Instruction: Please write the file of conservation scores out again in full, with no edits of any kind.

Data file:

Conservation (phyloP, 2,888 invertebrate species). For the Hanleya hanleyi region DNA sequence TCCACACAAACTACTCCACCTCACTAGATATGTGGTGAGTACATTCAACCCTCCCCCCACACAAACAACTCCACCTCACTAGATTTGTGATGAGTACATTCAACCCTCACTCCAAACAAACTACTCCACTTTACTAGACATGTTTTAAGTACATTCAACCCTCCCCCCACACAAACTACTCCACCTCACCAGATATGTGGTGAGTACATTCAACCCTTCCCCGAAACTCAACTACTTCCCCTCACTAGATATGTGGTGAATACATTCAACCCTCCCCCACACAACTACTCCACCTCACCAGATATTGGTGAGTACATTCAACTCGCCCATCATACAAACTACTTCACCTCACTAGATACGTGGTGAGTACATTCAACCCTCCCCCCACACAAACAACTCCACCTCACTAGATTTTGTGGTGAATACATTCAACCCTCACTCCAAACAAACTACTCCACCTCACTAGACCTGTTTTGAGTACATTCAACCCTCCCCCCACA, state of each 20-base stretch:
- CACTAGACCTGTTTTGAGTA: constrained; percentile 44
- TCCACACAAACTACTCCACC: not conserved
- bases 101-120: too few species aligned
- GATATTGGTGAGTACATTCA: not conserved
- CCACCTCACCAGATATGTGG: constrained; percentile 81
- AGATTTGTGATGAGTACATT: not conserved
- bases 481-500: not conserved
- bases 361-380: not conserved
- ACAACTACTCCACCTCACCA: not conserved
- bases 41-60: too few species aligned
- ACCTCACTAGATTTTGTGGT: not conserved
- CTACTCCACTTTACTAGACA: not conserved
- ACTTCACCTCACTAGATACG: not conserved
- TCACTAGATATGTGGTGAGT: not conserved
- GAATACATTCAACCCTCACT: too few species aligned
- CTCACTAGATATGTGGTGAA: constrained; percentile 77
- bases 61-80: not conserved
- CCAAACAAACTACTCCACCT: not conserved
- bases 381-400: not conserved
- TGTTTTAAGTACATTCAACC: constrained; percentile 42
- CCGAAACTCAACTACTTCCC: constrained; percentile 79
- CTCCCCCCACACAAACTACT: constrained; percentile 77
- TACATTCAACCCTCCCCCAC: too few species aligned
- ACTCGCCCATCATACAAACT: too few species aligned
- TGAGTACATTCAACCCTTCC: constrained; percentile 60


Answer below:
Conservation (phyloP, 2,888 invertebrate species). For the Hanleya hanleyi region DNA sequence TCCACACAAACTACTCCACCTCACTAGATATGTGGTGAGTACATTCAACCCTCCCCCCACACAAACAACTCCACCTCACTAGATTTGTGATGAGTACATTCAACCCTCACTCCAAACAAACTACTCCACTTTACTAGACATGTTTTAAGTACATTCAACCCTCCCCCCACACAAACTACTCCACCTCACCAGATATGTGGTGAGTACATTCAACCCTTCCCCGAAACTCAACTACTTCCCCTCACTAGATATGTGGTGAATACATTCAACCCTCCCCCACACAACTACTCCACCTCACCAGATATTGGTGAGTACATTCAACTCGCCCATCATACAAACTACTTCACCTCACTAGATACGTGGTGAGTACATTCAACCCTCCCCCCACACAAACAACTCCACCTCACTAGATTTTGTGGTGAATACATTCAACCCTCACTCCAAACAAACTACTCCACCTCACTAGACCTGTTTTGAGTACATTCAACCCTCCCCCCACA, state of each 20-base stretch:
- CACTAGACCTGTTTTGAGTA: constrained; percentile 44
- TCCACACAAACTACTCCACC: not conserved
- bases 101-120: too few species aligned
- GATATTGGTGAGTACATTCA: not conserved
- CCACCTCACCAGATATGTGG: constrained; percentile 81
- AGATTTGTGATGAGTACATT: not conserved
- bases 481-500: not conserved
- bases 361-380: not conserved
- ACAACTACTCCACCTCACCA: not conserved
- bases 41-60: too few species aligned
- ACCTCACTAGATTTTGTGGT: not conserved
- CTACTCCACTTTACTAGACA: not conserved
- ACTTCACCTCACTAGATACG: not conserved
- TCACTAGATATGTGGTGAGT: not conserved
- GAATACATTCAACCCTCACT: too few species aligned
- CTCACTAGATATGTGGTGAA: constrained; percentile 77
- bases 61-80: not conserved
- CCAAACAAACTACTCCACCT: not conserved
- bases 381-400: not conserved
- TGTTTTAAGTACATTCAACC: constrained; percentile 42
- CCGAAACTCAACTACTTCCC: constrained; percentile 79
- CTCCCCCCACACAAACTACT: constrained; percentile 77
- TACATTCAACCCTCCCCCAC: too few species aligned
- ACTCGCCCATCATACAAACT: too few species aligned
- TGAGTACATTCAACCCTTCC: constrained; percentile 60